By Alan Scherstuhl
By Michael Atkinson
By Stephanie Zacharek
By Stephanie Zacharek
By Abby Garnett
By Amy Nicholson
By Alan Scherstuhl
By Inkoo Kang
In his memorable 1992 film A Brief History of Time, documentarian Errol Morris engaged the celebrated theoretical physicist Stephen Hawking as his guide to the cosmos, and we learned a thing or two about the origins of the universe, the concept of time and, quite possibly, the mind of God. For Arntz, Chasse and Vicente, one genius is not enough. What the . . . (which starts a one-week run at the Starz FilmCenter on Friday, June 25, and an indefinite engagement at the United Artists Centre on July 23) carpet-bombs us with enough erudition from assorted physicists, biologists and religious mystics that halfway through, viewers may have trouble distinguishing Being from Nothingness, even in adjacent petri dishes.
Did you know that your mind processes 400 billion bits of information per second but you're consciously aware of only 2,000 of them? Have you heard that matter itself is insubstantial, akin to thought or concept? Did you know that a Japanese scientist altered the molecular structure of water by reciting a Zen blessing over a lake, or that the brain is a sophisticated pharmacy that secretes a chemical for every emotion that's promptly shipped off to individual cell receptors? To illustrate this last, What the . . . provides a cartoon frolic of plump, candy-colored cells to show just how it happens. The cumulative effect is a bit like Mr. Wizard for grownups -- a high school science fair spiked with equal doses of Walt Disney and Deepak Chopra. In the end, the film's relentless assault of post-Einsteinian physics, state-of-the-art biochemistry and hipster perception analysis means to demonstrate the unity of humankind as we all grapple with the eternal mystery of being.
"All objects, all things," reports the Indian nuclear physicist Amit Goswami, "are possibilities of consciousness." And the divine resides in all of us. Don't tell that to Mel Gibson or George Bush, though. Their God gazes down from above and apparently doesn't trust earthly philosophers in white lab coats.
As the overburdened target of all these weighty (and semi-weighty) ideas, the filmmakers give us a dour art photographer named Amanda (Oscar winner Marlee Matlin) who's unlucky in love, unhappy in life and unfulfilled in wisdom. To relieve us from the scientific talking heads, I suppose, the filmmakers make their fictional heroine an educated Everywoman, an Amanda in Wonderland who must struggle through her trials toward enlightenment, assisted by the film's Greek Chorus of Ph.D.s, a visionary boy on a basketball court (Robert Bailey Jr.) and a cruelly drawn, ditzy blond roommate (Elaine Hendrix) who lacks the film's highest ideal -- the rapture of contemplation.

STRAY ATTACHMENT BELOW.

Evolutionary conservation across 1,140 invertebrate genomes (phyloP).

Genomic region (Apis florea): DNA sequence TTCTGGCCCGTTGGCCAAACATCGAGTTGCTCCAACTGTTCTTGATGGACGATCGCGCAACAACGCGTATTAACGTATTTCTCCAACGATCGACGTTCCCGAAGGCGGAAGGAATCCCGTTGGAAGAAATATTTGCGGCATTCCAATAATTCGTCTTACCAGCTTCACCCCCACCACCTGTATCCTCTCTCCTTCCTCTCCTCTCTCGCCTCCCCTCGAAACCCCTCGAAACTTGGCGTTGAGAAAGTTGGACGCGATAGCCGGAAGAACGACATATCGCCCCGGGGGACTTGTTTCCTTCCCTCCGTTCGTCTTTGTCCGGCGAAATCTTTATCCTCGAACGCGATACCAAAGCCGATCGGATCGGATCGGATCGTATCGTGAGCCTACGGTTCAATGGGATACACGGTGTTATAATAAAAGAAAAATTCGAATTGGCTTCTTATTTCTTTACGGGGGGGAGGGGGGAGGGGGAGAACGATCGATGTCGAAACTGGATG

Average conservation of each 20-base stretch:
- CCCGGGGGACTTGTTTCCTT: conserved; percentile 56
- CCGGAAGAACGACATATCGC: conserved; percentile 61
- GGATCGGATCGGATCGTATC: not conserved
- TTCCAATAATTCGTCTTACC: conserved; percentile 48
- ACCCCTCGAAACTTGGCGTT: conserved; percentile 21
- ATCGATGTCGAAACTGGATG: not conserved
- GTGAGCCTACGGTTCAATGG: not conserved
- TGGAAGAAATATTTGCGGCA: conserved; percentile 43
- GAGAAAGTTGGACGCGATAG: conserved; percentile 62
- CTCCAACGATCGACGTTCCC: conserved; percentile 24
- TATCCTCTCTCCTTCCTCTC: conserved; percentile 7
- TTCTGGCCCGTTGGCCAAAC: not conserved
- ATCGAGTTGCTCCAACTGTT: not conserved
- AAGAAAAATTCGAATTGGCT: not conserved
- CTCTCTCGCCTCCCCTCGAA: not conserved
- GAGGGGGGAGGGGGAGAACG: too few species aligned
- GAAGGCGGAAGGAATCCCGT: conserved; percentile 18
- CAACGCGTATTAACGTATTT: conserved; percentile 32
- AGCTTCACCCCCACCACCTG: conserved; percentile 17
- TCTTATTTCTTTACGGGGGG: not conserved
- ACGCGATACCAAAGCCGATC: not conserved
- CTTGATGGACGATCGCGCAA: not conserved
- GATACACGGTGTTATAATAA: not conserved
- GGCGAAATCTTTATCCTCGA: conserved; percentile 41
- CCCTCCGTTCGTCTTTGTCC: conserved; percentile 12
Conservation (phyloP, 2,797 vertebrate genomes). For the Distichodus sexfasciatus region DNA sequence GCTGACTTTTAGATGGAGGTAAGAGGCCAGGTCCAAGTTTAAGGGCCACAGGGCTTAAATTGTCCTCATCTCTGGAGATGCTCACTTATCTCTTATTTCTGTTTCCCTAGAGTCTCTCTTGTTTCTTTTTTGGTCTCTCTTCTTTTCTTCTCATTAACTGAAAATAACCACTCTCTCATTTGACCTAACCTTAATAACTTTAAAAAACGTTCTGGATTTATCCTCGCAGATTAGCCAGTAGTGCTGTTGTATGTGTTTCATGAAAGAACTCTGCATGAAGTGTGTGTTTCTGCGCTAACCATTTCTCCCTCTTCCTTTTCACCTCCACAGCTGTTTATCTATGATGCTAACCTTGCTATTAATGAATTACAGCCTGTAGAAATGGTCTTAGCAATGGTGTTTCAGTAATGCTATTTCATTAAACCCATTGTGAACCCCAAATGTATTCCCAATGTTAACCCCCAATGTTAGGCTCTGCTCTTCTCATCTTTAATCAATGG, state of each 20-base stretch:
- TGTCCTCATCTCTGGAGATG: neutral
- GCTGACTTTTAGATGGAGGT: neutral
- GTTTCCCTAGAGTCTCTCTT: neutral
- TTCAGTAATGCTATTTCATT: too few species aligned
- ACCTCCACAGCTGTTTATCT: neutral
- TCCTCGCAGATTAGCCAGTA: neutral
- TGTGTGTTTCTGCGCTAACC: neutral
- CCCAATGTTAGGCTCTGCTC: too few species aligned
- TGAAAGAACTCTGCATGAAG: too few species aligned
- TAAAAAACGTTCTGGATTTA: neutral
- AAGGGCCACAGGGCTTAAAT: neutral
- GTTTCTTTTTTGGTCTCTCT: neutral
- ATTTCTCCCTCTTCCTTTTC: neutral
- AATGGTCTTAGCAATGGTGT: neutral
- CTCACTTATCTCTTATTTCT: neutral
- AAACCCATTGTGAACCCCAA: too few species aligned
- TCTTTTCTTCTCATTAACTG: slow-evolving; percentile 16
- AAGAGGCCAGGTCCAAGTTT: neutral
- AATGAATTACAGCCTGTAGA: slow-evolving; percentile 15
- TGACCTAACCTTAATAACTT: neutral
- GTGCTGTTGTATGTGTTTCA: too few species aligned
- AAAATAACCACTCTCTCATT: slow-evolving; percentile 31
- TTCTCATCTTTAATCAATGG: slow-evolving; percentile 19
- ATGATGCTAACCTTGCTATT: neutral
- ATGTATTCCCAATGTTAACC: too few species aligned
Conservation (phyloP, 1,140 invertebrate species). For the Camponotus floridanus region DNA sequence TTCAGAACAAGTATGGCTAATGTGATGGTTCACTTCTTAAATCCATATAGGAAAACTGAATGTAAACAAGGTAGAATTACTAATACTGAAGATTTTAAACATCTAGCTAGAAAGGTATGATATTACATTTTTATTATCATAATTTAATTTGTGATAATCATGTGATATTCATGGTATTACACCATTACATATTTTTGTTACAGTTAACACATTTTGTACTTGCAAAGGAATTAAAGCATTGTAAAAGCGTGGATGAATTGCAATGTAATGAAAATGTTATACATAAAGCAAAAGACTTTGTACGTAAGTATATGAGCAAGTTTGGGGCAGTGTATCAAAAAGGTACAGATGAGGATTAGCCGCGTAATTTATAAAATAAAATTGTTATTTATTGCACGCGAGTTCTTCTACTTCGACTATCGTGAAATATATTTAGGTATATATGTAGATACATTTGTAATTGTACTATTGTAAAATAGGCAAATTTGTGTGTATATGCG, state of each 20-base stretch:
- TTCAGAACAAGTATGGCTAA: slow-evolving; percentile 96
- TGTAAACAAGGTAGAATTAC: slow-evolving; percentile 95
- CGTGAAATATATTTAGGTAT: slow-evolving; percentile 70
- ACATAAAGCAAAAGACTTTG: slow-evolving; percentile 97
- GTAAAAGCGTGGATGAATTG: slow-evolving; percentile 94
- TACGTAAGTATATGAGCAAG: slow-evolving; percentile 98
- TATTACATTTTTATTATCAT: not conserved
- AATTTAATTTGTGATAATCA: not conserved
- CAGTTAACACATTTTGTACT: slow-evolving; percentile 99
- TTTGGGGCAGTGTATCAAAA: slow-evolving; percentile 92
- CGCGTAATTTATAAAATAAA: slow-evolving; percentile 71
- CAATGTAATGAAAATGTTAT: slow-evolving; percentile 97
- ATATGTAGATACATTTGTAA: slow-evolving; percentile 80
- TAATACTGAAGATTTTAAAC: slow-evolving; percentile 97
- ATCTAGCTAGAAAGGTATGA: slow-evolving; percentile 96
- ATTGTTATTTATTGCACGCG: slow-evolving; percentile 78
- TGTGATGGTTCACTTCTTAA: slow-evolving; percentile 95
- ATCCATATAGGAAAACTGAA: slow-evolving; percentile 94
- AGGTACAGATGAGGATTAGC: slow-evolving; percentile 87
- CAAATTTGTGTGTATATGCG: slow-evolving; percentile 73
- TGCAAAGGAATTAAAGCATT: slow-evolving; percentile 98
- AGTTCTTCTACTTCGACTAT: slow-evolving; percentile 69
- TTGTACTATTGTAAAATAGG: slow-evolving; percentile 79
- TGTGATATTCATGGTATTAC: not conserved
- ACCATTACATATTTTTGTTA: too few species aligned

"The brain, when it fires its thoughts, is a boiling thundercloud," advises the noted pharmacologist Candace Pert, who follows that intriguing image with authoritative disquisitions on the origins of lust and the consciousness of individual cells. Meanwhile, the reluctant Amanda is sent by her boss to photograph, of all things, a Polish wedding. There, against all the odds, her tortured soul is uplifted and advanced by her encounters with the foolish guests. Primary director Arntz, who chucked his multimillion-dollar career as a software designer for aircraft companies to become a Buddhist (now, there's a shift of consciousness) hopes to insert a humorous note here, but this film is far more comfortable with things cosmic than things comic. The clunky jokes and wooden dialogue we must endure in the process don't exactly turn our brains into boiling thunderclouds, and Amanda's interior seems a lot less interesting than, say, the crazy, roiling mind we encountered amid the surreal gymnastics of Being John Malkovich.
Still, you needn't be a blissed-out new-ager or a harried research scientist at Johns Hopkins to get a very large intellectual kick and a nice jolt of emotion out of What the #$*! Do We Know?! Whether the "#$*!" of the title translates as "heck" or some other Anglo-Saxon expletive is a matter of personal preference, just as heightened perception is a matter of self-realization and the choice between Barry Bonds and Alex Rodriguez is likely made in the realm of metaphysics. In any event, bring your eager hypothalamus and your tuned-up frontal lobe with you to the Bijou. They'll get a workout. -- Gallo
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